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  44. Artificial Beings Worthy of Moral Consideration in Virtual Environments: An Analysis of Ethical Viability.Stefano Gualeni - 2020 - Journal of Virtual Worlds Research 13 (1).
    This article explores whether and under which circumstances it is ethically viable to include artificial beings worthy of moral consideration in virtual environments. In particular, the article focuses on virtual environments such as those in digital games and training simulations – interactive and persistent digital artifacts designed to fulfill specific purposes, such as entertainment, education, training, or persuasion. The article introduces the criteria for moral consideration that serve as a framework for this analysis. Adopting this framework, the article tackles the (...)
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  45. The Immoral Machine.John Harris - 2020 - Cambridge Quarterly of Healthcare Ethics 29 (1):71-79.
    :In a recent paper in Nature1 entitled The Moral Machine Experiment, Edmond Awad, et al. make a number of breathtakingly reckless assumptions, both about the decisionmaking capacities of current so-called “autonomous vehicles” and about the nature of morality and the law. Accepting their bizarre premise that the holy grail is to find out how to obtain cognizance of public morality and then program driverless vehicles accordingly, the following are the four steps to the Moral Machinists argument:1)Find out what “public morality” (...)
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  46. Programming Away Human Rights and Responsibilities? “The Moral Machine Experiment” and the Need for a More “Humane” AV Future.Mrinalini Kochupillai, Christoph Lütge & Franziska Poszler - 2020 - NanoEthics 14 (3):285-299.
    Dilemma situations involving the choice of which human life to save in the case of unavoidable accidents are expected to arise only rarely in the context of autonomous vehicles. Nonetheless, the scientific community has devoted significant attention to finding appropriate and acceptable automated decisions in the event that AVs or drivers of AVs were indeed to face such situations. Awad and colleagues, in their now famous paper “The Moral Machine Experiment”, used a “multilingual online ‘serious game’ for collecting large-scale data (...)
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  47. Phronetic Ethics in Social Robotics: A New Approach to Building Ethical Robots.Roman Krzanowski & Paweł Polak - 2020 - Studies in Logic, Grammar and Rhetoric 63 (1):165-183.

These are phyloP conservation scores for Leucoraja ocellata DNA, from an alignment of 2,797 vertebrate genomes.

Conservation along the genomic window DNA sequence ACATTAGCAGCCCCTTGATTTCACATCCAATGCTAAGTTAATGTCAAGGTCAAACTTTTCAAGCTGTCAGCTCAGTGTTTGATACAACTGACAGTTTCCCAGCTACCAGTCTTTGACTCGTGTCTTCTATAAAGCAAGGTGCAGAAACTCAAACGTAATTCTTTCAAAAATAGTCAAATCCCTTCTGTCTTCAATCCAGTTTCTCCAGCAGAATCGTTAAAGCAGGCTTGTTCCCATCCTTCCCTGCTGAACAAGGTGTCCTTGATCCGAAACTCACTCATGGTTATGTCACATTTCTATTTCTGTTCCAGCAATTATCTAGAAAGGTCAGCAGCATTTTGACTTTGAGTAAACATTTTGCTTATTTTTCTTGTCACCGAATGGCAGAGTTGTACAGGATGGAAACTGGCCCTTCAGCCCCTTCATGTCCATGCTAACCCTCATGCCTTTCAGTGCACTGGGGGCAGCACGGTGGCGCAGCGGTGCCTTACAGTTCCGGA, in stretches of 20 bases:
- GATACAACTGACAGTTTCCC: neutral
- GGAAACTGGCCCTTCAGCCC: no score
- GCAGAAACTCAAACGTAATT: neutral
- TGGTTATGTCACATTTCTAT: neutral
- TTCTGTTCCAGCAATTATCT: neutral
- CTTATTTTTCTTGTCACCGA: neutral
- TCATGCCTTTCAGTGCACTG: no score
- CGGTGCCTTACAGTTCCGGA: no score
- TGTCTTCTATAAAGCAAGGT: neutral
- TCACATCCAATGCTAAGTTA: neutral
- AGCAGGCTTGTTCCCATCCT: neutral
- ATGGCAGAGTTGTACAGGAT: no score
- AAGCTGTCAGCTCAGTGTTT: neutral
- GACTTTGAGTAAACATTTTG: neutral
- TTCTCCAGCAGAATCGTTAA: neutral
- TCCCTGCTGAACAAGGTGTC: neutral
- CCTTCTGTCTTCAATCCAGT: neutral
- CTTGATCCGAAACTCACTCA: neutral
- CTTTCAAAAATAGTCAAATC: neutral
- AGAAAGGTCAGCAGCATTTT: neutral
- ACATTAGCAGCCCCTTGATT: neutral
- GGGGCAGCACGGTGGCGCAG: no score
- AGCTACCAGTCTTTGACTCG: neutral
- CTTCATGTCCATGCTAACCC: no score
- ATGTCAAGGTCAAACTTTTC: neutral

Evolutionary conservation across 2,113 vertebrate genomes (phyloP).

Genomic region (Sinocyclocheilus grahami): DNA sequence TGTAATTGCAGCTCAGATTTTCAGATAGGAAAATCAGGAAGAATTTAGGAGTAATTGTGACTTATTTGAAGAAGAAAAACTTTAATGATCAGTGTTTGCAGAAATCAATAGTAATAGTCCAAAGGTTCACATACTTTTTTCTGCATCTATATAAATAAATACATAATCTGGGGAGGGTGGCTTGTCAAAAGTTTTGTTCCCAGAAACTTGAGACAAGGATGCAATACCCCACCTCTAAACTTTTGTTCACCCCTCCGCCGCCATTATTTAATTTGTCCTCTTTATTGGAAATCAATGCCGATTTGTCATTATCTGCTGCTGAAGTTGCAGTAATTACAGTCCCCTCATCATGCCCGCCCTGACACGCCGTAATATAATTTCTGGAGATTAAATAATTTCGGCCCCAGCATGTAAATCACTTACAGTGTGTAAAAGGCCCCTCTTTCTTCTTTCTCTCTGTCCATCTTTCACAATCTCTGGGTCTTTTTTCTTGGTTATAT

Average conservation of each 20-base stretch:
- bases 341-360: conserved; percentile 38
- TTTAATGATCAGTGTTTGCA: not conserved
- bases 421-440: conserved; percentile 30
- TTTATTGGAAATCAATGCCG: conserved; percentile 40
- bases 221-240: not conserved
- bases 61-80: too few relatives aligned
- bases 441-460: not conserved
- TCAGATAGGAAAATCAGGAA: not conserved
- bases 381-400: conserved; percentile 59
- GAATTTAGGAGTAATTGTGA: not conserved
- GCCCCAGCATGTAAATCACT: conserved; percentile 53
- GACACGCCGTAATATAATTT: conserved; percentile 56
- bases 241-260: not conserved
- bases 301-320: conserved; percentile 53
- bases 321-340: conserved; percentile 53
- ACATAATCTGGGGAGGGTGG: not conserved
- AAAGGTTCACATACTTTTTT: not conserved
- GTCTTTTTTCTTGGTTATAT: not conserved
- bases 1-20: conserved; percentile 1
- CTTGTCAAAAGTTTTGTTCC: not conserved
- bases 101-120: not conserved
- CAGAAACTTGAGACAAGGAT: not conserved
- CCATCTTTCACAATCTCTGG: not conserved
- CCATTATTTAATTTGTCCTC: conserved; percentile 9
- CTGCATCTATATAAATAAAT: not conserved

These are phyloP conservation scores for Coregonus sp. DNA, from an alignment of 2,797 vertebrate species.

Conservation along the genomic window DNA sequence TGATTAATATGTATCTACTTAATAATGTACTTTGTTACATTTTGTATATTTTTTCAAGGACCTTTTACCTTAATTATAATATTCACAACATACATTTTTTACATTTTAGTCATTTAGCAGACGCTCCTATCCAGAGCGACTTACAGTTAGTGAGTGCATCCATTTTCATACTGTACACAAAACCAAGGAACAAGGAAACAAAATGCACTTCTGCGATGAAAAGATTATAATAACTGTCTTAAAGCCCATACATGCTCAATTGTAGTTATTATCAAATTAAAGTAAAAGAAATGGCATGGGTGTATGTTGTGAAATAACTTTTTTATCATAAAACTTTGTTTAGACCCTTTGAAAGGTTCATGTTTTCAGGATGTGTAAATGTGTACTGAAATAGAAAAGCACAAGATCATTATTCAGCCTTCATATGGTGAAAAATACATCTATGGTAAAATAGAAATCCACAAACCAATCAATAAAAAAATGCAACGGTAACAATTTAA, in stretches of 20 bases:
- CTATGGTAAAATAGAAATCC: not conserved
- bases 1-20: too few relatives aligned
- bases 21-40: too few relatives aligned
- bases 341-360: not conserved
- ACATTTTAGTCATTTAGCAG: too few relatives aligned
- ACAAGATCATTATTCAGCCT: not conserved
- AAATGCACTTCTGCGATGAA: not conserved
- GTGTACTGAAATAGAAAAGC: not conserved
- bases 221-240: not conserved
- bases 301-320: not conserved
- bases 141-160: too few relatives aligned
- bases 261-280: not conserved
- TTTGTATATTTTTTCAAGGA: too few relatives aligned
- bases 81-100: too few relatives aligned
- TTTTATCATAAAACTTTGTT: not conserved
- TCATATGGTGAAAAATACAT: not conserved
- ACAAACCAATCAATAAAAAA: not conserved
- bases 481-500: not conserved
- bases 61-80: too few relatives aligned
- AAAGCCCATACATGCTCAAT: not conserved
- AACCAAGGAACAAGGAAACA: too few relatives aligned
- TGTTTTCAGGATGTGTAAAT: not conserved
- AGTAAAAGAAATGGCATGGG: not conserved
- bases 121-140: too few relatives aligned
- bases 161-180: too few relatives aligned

Social robotics are autonomous robots or Artificial Moral Agents, that will interact respect and embody human ethical values. However, the conceptual and practical problems of building such systems have not yet been resolved, playing a role of significant challenge for computational modeling. It seems that the lack of success in constructing robots, ceteris paribus, is due to the conceptual and algorithmic limitations of the current design of ethical robots. This paper proposes a new approach for developing ethical capacities in robotic (...)
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  48. Where Bioethics Meets Machine Ethics.Anna C. F. Lewis - 2020 - American Journal of Bioethics 20 (11):22-24.
    Char et al. question the extent and degree to which machine learning applications should be treated as exceptional by ethicists. It is clear that of the suite of ethical issues raised by mac...
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  49. Towards a Middle-Ground Theory of Agency for Artificial Intelligence.Louis Longin - 2020 - In M. Nørskov, J. Seibt & O. Quick (eds.), Culturally Sustainable Social Robotics: Proceedings of Robophilosophy 2020. Amsterdam, Netherlands: pp. 17-26.
    The recent rise of artificial intelligence (AI) systems has led to intense discussions on their ability to achieve higher-level mental states or the ethics of their implementation. One question, which so far has been neglected in the literature, is the question of whether AI systems are capable of action. While the philosophical tradition appeals to intentional mental states, others have argued for a widely inclusive theory of agency. In this paper, I will argue for a gradual concept of agency because (...)
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  50. Dignity and Dissent in Humans and Non-Humans.Andreas Matthias - 2020 - Science and Engineering Ethics 26 (5):2497-2510.
    Is there a difference between human beings and those based on artificial intelligence that would affect their ability to be subjects of dignity? This paper first examines the philosophical notion of dignity as Immanuel Kant derives it from the moral autonomy of the individual. It then asks whether animals and AI systems can claim Kantian dignity or whether there is a sharp divide between human beings, animals and AI systems regarding their ability to be subjects of dignity. How this question (...)